All Nonfiction Bullying Books Academic Author Interviews Celebrity interviews College Articles College Essays Educator of the Year Heroes Interviews Memoir Personal Experience Sports Travel & CultureAll Opinions Bullying Current Events / Politics Discrimination Drugs / Alcohol / Smoking Entertainment / Celebrities Environment Love / Relationships Movies / Music / TV Pop Culture / Trends School / College Social Issues / Civics Spirituality / Religion Sports / Hobbies
- Summer Guide
- College Guide
- Author Interviews
- Celebrity interviews
- College Articles
- College Essays
- Educator of the Year
- Personal Experience
- Travel & Culture
- Current Events / Politics
- Drugs / Alcohol / Smoking
- Entertainment / Celebrities
- Love / Relationships
- Movies / Music / TV
- Pop Culture / Trends
- School / College
- Social Issues / Civics
- Spirituality / Religion
- Sports / Hobbies
- Community Service
- Letters to the Editor
- Pride & Prejudice
- What Matters
Iota's Midnight Part I
I traipse across the deserted sidewalk, my breath forming puffs of smoke in the cold, winter air. My face is numb; Seattle in January is not the opportune time for walking to dinner.
Dan and Shelly walk behind me, talking about the scandal between Lea and Fuzz. The normal teenage drawl. Lately, it's been infecting my friends, one by one, until all they seem to talk about are romances and each other.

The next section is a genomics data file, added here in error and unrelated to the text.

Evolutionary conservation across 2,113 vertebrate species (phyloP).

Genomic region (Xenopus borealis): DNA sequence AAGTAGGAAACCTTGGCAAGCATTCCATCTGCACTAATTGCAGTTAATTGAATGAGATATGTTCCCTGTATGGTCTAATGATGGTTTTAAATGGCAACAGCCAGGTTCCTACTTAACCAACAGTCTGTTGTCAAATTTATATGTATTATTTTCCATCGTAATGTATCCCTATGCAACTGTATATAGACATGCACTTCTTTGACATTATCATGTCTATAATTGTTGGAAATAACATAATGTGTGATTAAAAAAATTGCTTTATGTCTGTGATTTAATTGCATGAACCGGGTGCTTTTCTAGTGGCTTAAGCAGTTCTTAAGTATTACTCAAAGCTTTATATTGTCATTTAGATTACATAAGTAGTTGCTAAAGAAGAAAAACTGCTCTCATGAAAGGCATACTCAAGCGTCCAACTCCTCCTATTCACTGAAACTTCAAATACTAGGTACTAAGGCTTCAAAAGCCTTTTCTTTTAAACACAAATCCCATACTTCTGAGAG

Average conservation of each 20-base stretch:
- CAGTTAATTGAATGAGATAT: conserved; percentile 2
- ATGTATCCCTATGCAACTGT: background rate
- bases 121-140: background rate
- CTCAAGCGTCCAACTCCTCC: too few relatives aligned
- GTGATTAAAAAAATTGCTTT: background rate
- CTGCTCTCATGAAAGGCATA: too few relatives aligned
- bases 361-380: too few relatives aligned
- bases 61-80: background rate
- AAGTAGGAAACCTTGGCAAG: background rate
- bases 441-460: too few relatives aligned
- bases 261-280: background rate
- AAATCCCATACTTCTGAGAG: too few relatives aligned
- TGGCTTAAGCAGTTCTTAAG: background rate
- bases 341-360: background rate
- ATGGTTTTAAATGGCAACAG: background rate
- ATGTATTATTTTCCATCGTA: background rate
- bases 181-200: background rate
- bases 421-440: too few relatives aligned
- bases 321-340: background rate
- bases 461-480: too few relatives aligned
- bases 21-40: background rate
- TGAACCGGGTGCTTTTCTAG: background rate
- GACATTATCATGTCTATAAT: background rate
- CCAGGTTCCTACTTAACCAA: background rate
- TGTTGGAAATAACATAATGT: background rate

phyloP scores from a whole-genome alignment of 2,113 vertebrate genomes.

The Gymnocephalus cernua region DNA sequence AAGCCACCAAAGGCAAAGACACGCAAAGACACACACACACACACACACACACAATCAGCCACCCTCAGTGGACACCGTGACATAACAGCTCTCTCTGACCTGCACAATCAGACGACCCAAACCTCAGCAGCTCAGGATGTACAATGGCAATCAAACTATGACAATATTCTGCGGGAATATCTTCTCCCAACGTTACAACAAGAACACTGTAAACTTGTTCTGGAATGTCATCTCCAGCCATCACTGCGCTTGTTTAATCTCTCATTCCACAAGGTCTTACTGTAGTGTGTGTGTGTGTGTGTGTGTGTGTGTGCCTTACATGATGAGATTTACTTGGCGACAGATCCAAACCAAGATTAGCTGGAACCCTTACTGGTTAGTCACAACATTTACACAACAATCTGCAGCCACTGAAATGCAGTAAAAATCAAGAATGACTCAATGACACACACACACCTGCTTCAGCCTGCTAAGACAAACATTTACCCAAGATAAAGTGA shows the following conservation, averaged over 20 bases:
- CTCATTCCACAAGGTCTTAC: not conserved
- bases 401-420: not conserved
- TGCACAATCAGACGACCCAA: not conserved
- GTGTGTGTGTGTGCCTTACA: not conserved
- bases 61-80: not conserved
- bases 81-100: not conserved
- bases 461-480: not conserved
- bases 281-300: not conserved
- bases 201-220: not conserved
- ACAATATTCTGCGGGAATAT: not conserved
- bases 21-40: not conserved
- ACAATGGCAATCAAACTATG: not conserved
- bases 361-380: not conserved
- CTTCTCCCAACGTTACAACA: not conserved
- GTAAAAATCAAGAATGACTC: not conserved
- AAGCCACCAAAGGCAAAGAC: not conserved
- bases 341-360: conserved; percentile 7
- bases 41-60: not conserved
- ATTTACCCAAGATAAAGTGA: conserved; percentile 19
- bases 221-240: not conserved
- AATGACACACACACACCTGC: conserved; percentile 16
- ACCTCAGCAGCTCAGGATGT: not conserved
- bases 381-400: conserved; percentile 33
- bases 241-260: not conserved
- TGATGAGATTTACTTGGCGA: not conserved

The epidemic hasn't caught me yet, though. I couldn't care less about whom and what and when and where. Sure, it pains me no one talks about me like that, but it's all for the best, I guess. I don't want to be a part of the stereotype that a woman needs a man to be complete in life.
We continue down the walkway, dressed in simple jeans, turtlenecks, and warm coats. It's not long before the five of us arrive in front of La Bella's Italian Restaurant.
'I'll go check the wait,' Fuzz says, and darts into the bustling building, his long brown trench in tow. The rest of us huddle outside the restaurant, shivering quietly and stuffing our hands into our pockets to keep from freezing them off.
'What's going on?' Lea asks distractedly, glaring at Fuzz inside as he talks to the head waitress, flashing his whitened smile. I can tell it's going to be a long wait. I open my mouth to say something, but Dan beats me to the punch.
'What? You mean, what's goin' on with us, or what's goin' on between Fuzz and that chick?'
'Both. Mainly, the latter.'